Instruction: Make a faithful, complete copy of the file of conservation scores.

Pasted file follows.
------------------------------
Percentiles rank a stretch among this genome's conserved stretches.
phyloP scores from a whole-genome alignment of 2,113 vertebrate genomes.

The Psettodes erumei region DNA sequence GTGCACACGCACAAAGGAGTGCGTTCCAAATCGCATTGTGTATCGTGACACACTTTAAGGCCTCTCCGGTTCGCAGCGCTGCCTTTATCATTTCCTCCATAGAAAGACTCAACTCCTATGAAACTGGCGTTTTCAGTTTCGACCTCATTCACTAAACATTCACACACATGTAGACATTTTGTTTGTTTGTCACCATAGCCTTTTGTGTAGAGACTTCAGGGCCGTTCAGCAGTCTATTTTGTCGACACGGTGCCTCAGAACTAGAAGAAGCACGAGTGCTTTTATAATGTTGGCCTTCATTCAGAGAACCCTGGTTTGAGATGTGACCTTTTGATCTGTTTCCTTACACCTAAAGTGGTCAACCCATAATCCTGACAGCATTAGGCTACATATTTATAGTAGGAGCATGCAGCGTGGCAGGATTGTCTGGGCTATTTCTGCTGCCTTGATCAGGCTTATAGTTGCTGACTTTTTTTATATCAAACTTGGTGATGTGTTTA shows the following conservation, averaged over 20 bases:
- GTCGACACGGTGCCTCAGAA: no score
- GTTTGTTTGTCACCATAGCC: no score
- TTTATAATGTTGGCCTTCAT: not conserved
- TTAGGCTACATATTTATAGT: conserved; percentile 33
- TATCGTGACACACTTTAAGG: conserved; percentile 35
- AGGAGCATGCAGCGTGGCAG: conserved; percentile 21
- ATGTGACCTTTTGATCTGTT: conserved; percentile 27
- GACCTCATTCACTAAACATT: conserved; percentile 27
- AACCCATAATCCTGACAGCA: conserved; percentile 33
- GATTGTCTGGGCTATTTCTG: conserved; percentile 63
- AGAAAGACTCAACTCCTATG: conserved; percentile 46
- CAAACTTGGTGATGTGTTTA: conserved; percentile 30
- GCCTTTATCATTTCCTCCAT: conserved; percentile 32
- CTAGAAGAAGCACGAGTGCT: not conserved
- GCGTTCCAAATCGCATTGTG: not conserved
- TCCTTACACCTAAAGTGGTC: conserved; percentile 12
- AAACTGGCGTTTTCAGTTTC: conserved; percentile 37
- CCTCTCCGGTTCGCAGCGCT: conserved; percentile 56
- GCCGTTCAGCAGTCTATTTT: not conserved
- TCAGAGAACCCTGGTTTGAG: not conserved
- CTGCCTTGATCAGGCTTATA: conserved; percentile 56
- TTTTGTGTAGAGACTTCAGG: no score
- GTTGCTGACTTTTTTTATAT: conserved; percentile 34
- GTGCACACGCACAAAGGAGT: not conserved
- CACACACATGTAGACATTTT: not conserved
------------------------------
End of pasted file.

Percentiles rank a stretch among this genome's conserved stretches.
phyloP scores from a whole-genome alignment of 2,113 vertebrate genomes.

The Psettodes erumei region DNA sequence GTGCACACGCACAAAGGAGTGCGTTCCAAATCGCATTGTGTATCGTGACACACTTTAAGGCCTCTCCGGTTCGCAGCGCTGCCTTTATCATTTCCTCCATAGAAAGACTCAACTCCTATGAAACTGGCGTTTTCAGTTTCGACCTCATTCACTAAACATTCACACACATGTAGACATTTTGTTTGTTTGTCACCATAGCCTTTTGTGTAGAGACTTCAGGGCCGTTCAGCAGTCTATTTTGTCGACACGGTGCCTCAGAACTAGAAGAAGCACGAGTGCTTTTATAATGTTGGCCTTCATTCAGAGAACCCTGGTTTGAGATGTGACCTTTTGATCTGTTTCCTTACACCTAAAGTGGTCAACCCATAATCCTGACAGCATTAGGCTACATATTTATAGTAGGAGCATGCAGCGTGGCAGGATTGTCTGGGCTATTTCTGCTGCCTTGATCAGGCTTATAGTTGCTGACTTTTTTTATATCAAACTTGGTGATGTGTTTA shows the following conservation, averaged over 20 bases:
- GTCGACACGGTGCCTCAGAA: no score
- GTTTGTTTGTCACCATAGCC: no score
- TTTATAATGTTGGCCTTCAT: not conserved
- TTAGGCTACATATTTATAGT: conserved; percentile 33
- TATCGTGACACACTTTAAGG: conserved; percentile 35
- AGGAGCATGCAGCGTGGCAG: conserved; percentile 21
- ATGTGACCTTTTGATCTGTT: conserved; percentile 27
- GACCTCATTCACTAAACATT: conserved; percentile 27
- AACCCATAATCCTGACAGCA: conserved; percentile 33
- GATTGTCTGGGCTATTTCTG: conserved; percentile 63
- AGAAAGACTCAACTCCTATG: conserved; percentile 46
- CAAACTTGGTGATGTGTTTA: conserved; percentile 30
- GCCTTTATCATTTCCTCCAT: conserved; percentile 32
- CTAGAAGAAGCACGAGTGCT: not conserved
- GCGTTCCAAATCGCATTGTG: not conserved
- TCCTTACACCTAAAGTGGTC: conserved; percentile 12
- AAACTGGCGTTTTCAGTTTC: conserved; percentile 37
- CCTCTCCGGTTCGCAGCGCT: conserved; percentile 56
- GCCGTTCAGCAGTCTATTTT: not conserved
- TCAGAGAACCCTGGTTTGAG: not conserved
- CTGCCTTGATCAGGCTTATA: conserved; percentile 56
- TTTTGTGTAGAGACTTCAGG: no score
- GTTGCTGACTTTTTTTATAT: conserved; percentile 34
- GTGCACACGCACAAAGGAGT: not conserved
- CACACACATGTAGACATTTT: not conserved